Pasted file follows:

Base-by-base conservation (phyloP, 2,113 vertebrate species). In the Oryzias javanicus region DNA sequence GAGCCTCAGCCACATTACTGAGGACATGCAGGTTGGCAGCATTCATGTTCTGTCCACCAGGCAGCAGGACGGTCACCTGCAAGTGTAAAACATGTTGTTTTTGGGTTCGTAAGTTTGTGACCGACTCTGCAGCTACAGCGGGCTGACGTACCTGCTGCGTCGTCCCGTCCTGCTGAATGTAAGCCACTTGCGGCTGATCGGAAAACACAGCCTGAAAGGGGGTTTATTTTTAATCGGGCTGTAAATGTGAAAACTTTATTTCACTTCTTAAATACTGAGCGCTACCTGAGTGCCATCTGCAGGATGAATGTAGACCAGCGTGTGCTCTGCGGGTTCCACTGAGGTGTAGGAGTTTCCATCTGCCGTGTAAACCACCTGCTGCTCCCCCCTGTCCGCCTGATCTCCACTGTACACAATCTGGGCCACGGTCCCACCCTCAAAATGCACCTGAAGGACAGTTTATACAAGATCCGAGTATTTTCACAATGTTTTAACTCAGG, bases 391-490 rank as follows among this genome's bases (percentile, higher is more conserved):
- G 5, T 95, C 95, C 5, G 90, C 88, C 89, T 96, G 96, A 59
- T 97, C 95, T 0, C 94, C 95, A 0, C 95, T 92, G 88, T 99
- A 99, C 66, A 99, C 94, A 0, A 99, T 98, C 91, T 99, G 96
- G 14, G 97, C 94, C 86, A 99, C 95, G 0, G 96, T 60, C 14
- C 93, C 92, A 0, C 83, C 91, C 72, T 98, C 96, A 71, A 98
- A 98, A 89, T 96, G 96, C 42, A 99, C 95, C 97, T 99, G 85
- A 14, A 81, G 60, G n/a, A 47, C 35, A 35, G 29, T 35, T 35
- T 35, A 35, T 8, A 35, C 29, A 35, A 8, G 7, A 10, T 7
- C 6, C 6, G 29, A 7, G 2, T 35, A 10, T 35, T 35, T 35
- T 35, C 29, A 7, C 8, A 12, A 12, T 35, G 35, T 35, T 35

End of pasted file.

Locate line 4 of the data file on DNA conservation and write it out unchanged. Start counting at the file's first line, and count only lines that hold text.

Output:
- A 99, C 66, A 99, C 94, A 0, A 99, T 98, C 91, T 99, G 96